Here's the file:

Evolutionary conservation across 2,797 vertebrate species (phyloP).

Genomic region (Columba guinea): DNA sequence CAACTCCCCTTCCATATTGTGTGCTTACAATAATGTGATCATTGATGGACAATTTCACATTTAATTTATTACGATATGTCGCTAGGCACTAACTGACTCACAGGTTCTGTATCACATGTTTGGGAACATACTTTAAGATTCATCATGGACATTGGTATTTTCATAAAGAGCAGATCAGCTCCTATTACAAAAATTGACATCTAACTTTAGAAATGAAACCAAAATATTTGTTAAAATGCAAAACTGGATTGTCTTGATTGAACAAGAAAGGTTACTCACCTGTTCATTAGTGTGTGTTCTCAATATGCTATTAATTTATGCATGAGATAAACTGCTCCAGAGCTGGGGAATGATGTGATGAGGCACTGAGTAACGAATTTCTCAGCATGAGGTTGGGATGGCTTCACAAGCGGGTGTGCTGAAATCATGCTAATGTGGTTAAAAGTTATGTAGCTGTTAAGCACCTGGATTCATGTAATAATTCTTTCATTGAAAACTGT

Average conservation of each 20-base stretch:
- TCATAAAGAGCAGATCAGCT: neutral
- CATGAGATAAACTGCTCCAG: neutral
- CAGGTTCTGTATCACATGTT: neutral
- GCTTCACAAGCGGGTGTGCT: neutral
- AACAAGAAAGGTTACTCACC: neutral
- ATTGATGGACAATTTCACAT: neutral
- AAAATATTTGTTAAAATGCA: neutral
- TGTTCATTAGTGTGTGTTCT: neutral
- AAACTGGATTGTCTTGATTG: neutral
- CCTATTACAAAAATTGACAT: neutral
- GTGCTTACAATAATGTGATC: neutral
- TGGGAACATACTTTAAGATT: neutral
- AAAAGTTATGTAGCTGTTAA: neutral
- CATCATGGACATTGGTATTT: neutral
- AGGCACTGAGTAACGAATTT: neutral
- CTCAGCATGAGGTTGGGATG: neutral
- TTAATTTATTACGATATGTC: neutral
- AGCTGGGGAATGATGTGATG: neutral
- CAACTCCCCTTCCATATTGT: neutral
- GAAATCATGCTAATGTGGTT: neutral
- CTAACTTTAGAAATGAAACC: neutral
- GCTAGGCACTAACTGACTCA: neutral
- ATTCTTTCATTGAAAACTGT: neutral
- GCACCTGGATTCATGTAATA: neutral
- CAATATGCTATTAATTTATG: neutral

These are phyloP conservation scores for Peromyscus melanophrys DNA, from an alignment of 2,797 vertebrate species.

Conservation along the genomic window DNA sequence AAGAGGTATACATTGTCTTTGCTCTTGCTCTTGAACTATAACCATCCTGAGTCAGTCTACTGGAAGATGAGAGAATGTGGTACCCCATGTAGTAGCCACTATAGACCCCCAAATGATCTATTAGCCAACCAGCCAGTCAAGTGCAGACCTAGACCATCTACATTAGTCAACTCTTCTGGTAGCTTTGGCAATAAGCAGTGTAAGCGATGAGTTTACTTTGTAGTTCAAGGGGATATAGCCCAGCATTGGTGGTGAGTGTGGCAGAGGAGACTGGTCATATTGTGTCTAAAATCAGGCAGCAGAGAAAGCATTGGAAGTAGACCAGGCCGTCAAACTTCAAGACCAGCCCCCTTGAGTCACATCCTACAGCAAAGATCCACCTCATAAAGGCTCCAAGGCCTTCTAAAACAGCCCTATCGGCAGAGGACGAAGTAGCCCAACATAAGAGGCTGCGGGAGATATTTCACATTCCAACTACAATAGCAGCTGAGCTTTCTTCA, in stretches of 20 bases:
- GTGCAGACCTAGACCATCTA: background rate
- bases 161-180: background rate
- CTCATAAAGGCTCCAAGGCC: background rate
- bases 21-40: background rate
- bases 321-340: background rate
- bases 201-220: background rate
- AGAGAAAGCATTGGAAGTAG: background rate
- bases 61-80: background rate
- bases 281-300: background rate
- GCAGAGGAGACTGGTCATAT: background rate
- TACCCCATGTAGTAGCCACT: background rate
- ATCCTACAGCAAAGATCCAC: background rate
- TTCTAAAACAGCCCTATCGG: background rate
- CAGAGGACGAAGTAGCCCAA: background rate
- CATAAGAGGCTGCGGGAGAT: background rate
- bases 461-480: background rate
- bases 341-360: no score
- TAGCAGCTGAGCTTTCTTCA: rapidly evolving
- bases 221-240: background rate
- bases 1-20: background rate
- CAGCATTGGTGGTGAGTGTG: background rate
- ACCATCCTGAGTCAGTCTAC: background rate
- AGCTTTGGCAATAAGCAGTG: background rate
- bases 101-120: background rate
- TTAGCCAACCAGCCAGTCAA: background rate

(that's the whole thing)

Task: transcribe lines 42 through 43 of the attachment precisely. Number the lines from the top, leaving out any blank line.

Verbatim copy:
- ATCCTACAGCAAAGATCCAC: background rate
- TTCTAAAACAGCCCTATCGG: background rate